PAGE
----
As Shadow Leader of the House I asked the Leader of the House, Rt Hon David Lidington MP, a number of issues at Business Questions. My speech is below:
I thank the Leader of the House for giving us the business for next week. Can he confirm or deny rumours that the Queen’s Speech will be on 17 May?
I would like to wish everyone a very happy St Patrick’s day for tomorrow. I do not know whether you know, Mr Speaker, but it traditionally marks an interruption to Lenten fasting. Perhaps the Leader of the House or even the Chief Whip will say, “Salt and vinegar crisps all round” just to cheer up the troops.
This has been a week of delay, incompetence and confusion. The big six energy companies have raised their prices and consumers have been overpaying. In response to a question from my hon. Friend the Member for Hartlepool (Mr Wright), in which he stated that E.ON raised its prices by 14% and SSE by 8%, the Minister said:
“It has been reported by Ofgem that there is no reason to increase prices…The time is up for these companies.”
What does the Minister do? Instead of acting, he publishes a Green Paper. The Government must take a leaf out of the 2015 Labour manifesto and step in to put a cap on prices now—no more delay. In contrast with the obsession about how someone eats a bacon sandwich, it was a popular and costed policy. May we have a debate on what powers the Government will use to protect consumers immediately?
Speaking of manifestos, it is because the Government got away with it before—they said no top-down reorganisation of the NHS but they did it; they said in coalition no increase in tuition fees but they did it—that they thought they could do it again. There is a real piece of work to be done on national insurance contributions. Bizarrely, the Government instigated the Taylor review, which is due in June, having already put the policy through. They should have given businesses the time to plan for the increase. It is very hard for small businesses to find extra money suddenly. Instead of coming to the Chamber, the Prime Minister took to the podium in Brussels to announce that the policy had been deferred. The Chancellor came to the Chamber on Wednesday. The Chancellor seems to have fallen down his own black hole—tell that to Stephen Hawking.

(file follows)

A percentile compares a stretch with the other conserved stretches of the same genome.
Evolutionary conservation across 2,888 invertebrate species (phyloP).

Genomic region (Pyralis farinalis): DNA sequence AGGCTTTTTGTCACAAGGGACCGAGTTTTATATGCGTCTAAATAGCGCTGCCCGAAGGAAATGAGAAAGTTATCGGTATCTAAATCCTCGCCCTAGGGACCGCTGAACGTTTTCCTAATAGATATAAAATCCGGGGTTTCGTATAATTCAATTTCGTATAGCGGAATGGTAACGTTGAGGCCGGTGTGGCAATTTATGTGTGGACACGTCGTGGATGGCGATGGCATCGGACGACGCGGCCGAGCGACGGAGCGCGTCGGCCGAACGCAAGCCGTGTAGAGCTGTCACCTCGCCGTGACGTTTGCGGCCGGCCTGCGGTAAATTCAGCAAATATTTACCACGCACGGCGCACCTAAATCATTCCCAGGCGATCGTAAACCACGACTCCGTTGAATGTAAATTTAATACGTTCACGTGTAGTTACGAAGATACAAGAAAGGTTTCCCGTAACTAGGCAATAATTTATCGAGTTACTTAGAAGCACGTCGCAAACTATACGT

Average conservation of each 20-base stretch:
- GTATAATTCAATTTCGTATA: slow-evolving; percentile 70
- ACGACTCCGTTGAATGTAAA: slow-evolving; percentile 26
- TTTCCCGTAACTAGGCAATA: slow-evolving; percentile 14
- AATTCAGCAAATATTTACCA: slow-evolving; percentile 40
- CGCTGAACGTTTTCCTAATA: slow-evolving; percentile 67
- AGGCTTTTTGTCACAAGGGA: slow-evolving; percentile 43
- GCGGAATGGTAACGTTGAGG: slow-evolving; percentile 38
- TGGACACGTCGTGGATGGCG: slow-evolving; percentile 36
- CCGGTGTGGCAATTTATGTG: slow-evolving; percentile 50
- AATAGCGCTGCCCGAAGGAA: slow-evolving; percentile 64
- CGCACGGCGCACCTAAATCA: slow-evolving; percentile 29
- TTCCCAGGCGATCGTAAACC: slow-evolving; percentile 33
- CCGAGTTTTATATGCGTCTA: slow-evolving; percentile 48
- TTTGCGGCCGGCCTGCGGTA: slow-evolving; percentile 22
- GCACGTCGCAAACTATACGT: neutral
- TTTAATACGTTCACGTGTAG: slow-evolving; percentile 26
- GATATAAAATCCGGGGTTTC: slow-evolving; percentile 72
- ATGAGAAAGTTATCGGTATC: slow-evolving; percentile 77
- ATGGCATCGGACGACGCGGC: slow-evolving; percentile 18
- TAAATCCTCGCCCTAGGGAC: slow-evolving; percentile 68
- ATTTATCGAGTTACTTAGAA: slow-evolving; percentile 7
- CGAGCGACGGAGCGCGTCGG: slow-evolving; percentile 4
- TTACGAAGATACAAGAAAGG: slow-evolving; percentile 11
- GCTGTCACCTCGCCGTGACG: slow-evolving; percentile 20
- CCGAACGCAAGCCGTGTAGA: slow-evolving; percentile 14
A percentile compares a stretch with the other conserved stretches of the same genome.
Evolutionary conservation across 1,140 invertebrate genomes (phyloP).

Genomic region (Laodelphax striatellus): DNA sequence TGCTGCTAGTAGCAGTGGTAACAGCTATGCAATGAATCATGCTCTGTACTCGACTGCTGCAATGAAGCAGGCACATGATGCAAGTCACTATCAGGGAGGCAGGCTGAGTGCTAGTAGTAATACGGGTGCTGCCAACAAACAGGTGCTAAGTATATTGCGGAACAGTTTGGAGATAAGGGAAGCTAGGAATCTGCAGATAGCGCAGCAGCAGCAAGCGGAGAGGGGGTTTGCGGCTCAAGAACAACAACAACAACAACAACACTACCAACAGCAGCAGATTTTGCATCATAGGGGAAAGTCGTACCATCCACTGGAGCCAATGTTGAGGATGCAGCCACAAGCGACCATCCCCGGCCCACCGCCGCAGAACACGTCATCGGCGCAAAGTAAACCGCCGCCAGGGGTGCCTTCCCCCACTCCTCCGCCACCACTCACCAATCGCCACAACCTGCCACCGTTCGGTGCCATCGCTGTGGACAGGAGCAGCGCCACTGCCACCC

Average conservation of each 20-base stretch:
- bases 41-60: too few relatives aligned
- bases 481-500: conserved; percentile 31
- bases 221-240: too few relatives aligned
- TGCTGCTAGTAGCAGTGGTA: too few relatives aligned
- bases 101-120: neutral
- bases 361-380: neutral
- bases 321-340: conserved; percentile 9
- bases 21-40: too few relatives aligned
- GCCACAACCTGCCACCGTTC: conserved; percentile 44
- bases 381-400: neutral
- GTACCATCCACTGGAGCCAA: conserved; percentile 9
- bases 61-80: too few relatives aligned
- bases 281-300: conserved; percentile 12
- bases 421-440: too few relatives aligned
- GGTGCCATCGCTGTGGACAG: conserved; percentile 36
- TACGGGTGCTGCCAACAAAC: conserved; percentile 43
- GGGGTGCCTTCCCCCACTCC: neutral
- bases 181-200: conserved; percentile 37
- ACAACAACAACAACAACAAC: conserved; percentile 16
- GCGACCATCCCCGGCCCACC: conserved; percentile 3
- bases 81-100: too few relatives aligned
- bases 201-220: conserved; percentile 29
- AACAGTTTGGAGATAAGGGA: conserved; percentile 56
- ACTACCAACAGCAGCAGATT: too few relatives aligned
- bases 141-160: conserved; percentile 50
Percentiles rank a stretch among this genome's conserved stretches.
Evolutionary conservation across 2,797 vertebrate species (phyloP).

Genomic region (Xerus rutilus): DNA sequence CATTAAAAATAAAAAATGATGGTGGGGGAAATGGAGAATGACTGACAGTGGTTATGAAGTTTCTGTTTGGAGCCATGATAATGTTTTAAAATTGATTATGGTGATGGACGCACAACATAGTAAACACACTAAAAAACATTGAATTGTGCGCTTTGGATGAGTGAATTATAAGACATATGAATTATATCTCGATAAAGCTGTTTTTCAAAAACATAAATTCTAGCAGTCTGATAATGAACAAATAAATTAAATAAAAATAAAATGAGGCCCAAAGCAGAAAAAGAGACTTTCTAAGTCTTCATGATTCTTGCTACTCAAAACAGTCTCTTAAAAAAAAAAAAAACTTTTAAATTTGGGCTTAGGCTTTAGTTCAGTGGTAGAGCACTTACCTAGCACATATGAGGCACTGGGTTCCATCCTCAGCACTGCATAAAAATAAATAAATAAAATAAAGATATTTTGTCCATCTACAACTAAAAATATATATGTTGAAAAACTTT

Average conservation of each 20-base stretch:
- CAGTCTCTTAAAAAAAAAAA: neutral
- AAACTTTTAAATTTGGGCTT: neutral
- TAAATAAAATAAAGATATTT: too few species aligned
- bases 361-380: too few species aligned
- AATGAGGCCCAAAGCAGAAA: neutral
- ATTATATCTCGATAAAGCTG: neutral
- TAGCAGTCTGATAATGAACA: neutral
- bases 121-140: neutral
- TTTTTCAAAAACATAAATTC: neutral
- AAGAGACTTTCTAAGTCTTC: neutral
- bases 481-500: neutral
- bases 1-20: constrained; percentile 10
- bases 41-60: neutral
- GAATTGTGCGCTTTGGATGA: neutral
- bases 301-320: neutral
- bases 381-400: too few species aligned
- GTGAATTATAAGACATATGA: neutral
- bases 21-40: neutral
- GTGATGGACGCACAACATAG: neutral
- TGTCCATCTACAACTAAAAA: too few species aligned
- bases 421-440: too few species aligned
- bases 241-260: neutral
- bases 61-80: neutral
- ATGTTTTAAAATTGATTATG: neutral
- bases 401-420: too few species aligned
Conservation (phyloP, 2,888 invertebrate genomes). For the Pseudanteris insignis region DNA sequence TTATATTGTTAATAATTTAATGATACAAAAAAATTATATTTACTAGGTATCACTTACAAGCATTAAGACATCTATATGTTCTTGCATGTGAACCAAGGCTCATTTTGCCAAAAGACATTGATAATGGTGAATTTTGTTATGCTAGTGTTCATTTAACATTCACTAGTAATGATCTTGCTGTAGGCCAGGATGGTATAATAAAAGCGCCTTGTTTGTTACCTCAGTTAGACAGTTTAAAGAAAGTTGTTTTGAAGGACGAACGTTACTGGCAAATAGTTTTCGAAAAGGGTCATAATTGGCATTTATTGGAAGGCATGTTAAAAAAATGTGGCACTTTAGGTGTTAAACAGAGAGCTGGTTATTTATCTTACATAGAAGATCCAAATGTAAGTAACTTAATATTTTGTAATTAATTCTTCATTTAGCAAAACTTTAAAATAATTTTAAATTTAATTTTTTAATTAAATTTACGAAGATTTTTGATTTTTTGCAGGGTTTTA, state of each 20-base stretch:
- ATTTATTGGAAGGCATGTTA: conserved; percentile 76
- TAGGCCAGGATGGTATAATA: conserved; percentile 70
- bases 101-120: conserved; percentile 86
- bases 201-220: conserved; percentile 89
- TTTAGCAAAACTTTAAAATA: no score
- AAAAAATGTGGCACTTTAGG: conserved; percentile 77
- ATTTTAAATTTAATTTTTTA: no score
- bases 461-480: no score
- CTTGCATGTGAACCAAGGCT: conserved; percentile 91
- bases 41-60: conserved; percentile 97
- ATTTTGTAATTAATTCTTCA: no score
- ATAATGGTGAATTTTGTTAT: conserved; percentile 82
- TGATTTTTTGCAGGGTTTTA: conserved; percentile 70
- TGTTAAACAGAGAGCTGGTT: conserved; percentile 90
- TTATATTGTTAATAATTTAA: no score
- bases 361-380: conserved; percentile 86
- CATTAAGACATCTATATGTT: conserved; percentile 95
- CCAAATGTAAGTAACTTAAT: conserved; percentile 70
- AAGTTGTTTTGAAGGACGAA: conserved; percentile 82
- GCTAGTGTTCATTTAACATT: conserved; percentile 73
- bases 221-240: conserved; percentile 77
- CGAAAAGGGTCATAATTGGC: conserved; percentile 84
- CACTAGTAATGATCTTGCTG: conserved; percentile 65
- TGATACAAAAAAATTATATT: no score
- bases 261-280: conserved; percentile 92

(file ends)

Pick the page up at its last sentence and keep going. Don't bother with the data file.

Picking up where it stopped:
What of the confusion and chaos that is Brexit? As more and more Select Committee reports are published, may we have a timetable of when and how they will be debated? The Government seem to be fixated on an unamended Bill going through Parliament, rather than preparing the country for what is to follow. The Foreign Affairs Committee report on the implications of no deal said that the Government refused to give evidence, saying it would be nothing more than an exercise in guesswork. However, the Committee’s report stated:
“The consequences of such a failure are far from ‘an exercise in guesswork’. They are, in scope if not in detail, largely predictable—and, in…evidence…have been predicted.”
The report recommended that each Department should
“produce a ‘no deal’ plan…setting out proposals to mitigate…risks.”
Will the Leader of the House tell us whether that will happen, and whether those plans will be reported to the House? Pages 97 and 98 of the report “Brexit: trade in goods”, published by the other place, remind us that
“The EU is, by a significant margin, the UK’s biggest trading partner… Many UK businesses cannot easily substitute their imports from the EU with UK products.”
What help will businesses be given to secure those new suppliers—or are the Government abandoning small businesses?
Let me now raise the issue of the west midlands leaflet. Apparently, a leaflet produced by another candidate for the post of west midlands mayor—a member of the same party—suggested that Siôn Simon did not have any experience. In fact, Siôn Simon is a former Member of Parliament, a former Minister and a Member of the European Parliament, so he is quite experienced enough to take the West Midlands forward after Brexit.
Women are not just for International Women’s Day, but for life. We are currently celebrating women’s history month as we continue to tell “herstory”. On 21 March, in the Commonwealth Parliamentary Association Room, there will be a lecture on Constance Markievicz, who was the first woman to be elected to Parliament but did not take her seat. International Anti-discrimination Day falls on the same date. Will the Leader of the House find time for a debate on “Race in the workplace: The McGregor-Smith Review”? Staff at the Equality and Human Rights Commission are being sacked, but it is that organisation that should be implementing the recommendations of the report, which states:
“If BME talent is fully utilised, the economy could receive a £24 billion boost.”
That would fill the £2 billion hole in the Budget.
Not only is it good for the economy to use all the talents, but using all the talents is the right thing to do for the common good, in a good society.